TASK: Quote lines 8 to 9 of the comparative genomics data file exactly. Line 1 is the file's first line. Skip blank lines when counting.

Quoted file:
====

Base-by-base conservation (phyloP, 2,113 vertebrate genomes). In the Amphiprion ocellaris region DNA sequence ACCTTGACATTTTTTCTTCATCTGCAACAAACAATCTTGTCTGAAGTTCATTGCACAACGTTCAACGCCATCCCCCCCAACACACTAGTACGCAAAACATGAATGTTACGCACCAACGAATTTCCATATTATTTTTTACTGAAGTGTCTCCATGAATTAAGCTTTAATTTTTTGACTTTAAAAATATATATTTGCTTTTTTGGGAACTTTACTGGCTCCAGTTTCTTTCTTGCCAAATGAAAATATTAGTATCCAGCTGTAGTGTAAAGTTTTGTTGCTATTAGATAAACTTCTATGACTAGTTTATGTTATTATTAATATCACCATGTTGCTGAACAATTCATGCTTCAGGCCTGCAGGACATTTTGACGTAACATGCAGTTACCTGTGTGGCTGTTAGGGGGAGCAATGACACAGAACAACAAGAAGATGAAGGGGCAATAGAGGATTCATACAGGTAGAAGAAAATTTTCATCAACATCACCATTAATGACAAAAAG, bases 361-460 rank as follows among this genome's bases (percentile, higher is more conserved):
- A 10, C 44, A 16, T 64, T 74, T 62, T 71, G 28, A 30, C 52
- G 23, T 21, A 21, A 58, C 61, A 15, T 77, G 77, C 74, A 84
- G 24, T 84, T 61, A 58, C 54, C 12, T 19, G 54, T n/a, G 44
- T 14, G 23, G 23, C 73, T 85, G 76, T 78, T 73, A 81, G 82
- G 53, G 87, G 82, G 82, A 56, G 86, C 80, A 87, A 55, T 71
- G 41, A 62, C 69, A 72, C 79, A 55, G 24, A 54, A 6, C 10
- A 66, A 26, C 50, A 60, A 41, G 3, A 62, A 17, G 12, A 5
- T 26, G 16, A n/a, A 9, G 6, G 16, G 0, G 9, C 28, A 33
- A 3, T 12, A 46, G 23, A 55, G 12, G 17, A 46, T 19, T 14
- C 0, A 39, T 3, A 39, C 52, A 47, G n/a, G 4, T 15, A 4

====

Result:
- A 66, A 26, C 50, A 60, A 41, G 3, A 62, A 17, G 12, A 5
- T 26, G 16, A n/a, A 9, G 6, G 16, G 0, G 9, C 28, A 33